Can a Toaster Hack Your Network?
I mean, that’s ridiculous, right? Maliciously burn bread until its inedible maybe, but infiltrate an enterprise-level network? Luckily, the answer right now is no, but we’re fast entering a world where there will be more devices with network capabilities than companies can account for and secure their networks against. A world where even mundane items are equipped with sensors, software, and connections to the outside world is becoming the new normal, and a term has been adopted to describe it, the Internet of Things (IoT).
So that’s a buzzword by any definition, and a quick internet search will show that it might be worthy of buzz, but what does a term like that mean exactly, and what effect does it have on individuals, and ultimately, companies as a whole?
I started by trying to figure out when this term first came into existence. The notion of eventually having everything in a home being “smart” and able to talk to one another. Or a node out in the wider world has been a theme heavily featured in Science Fiction going back decades. But when did it creep into everyday language? As far as I can tell, it started with a presentation by Kevin Ashton, presenting on the uses of RFID and its place in the commercial world as far back as 1999. Around this same time, LG decided that what the world needed was a fridge that could connect to the internet. From there it’s been an increasingly diverse offering of toys, appliances, and personal gadgets with the goal of making our lives easier and keeping us connected. A lot of people in the world feel that convenience and entertainment are just a small portion of the IoT’s potential.
Take, for instance, self-driving cars. One in its own is a novelty, a fleet of automated trucks might be a major boon to a transport company, and a city full of cars fully networked and aware of the position of other cars on the road at all times has the potential to run with minimal congestion and reduce fuel consumption and pollution. LA County, for example, estimates impressive results just from optimizing their traffic signals. This is without the benefit of gathering real-time data on vehicle positions and speed, which could improve the efficiency of such a program further.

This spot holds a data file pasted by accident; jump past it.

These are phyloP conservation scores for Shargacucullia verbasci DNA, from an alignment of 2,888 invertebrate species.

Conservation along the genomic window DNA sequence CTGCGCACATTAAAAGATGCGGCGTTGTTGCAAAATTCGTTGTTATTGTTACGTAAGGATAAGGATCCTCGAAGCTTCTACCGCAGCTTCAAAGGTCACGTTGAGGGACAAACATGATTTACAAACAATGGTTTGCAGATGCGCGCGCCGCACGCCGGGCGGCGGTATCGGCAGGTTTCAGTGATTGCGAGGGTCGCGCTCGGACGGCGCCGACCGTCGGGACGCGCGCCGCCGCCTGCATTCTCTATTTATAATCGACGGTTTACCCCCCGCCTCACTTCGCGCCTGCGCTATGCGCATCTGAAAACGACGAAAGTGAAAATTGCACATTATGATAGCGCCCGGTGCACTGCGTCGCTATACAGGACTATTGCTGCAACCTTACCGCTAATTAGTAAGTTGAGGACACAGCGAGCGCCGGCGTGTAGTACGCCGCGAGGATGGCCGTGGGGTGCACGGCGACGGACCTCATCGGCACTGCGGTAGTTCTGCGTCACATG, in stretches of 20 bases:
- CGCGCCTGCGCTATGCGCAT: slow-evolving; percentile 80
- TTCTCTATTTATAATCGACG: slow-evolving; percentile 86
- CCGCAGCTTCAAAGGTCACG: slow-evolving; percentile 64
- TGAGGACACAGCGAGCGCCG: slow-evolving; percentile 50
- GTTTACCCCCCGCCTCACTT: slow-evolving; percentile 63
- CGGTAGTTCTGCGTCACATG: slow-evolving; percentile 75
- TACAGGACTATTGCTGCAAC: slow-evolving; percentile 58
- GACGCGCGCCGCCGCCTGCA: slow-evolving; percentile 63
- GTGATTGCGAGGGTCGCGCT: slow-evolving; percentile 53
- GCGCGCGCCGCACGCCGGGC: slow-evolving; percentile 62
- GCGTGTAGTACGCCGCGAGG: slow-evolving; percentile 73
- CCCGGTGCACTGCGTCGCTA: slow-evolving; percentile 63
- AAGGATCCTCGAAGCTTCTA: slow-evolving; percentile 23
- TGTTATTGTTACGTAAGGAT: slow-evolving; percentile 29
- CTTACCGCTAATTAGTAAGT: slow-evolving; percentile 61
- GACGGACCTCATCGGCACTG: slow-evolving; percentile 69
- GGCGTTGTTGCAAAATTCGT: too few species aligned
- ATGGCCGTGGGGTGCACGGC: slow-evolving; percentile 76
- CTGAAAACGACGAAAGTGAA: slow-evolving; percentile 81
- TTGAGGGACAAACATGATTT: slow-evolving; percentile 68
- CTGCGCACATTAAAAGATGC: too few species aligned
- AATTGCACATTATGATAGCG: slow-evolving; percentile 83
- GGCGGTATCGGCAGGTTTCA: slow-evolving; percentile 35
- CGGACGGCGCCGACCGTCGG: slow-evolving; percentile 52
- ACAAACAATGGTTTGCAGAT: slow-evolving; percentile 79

There are other practical benefits that we see daily, TVs capable of streaming content without the need for another device attached, smart watches and smart phones can give you a plethora of information at your fingertips (or wrist), and appliances are just a few of the items in your home that you could connect. Thermostats, lighting systems, and security systems that are all networked back to the internet make it so your house can be checked on and controlled from the nearest available device. This is all well and good, but what happens when these devices find their way into the office?
So my scenario of an evil toaster is probably a little unrealistic. Many companies have items that have potential to be part of an IoT. Coffee makers, weather stations, and vending machines, come to mind. HP released a study in 2014 stating that the average IoT device contained twenty-five vulnerabilities, and 70% contained at least one. I view these devices as having two major points that need to be addressed, 1) their connection to the internet, and 2) where the data they transmit gets stored. The first can be addressed by proper research, vetting of devices, and implementation by the entity responsible for a company’s network security. This would include network segregation, firewall configuration, and patching, as well as taking any additional steps to secure the existing network against potential intrusion. The trickier part is what data do these devices gather on their own, where do they send that data, and who is responsible for it once it leaves your company? If these questions can be answered to a company’s satisfaction, there is still a certain level or risk that has to be accepted. But as more and more device become part of the Internet of Things, there’s no reason individuals and companies can’t enjoy the benefits.
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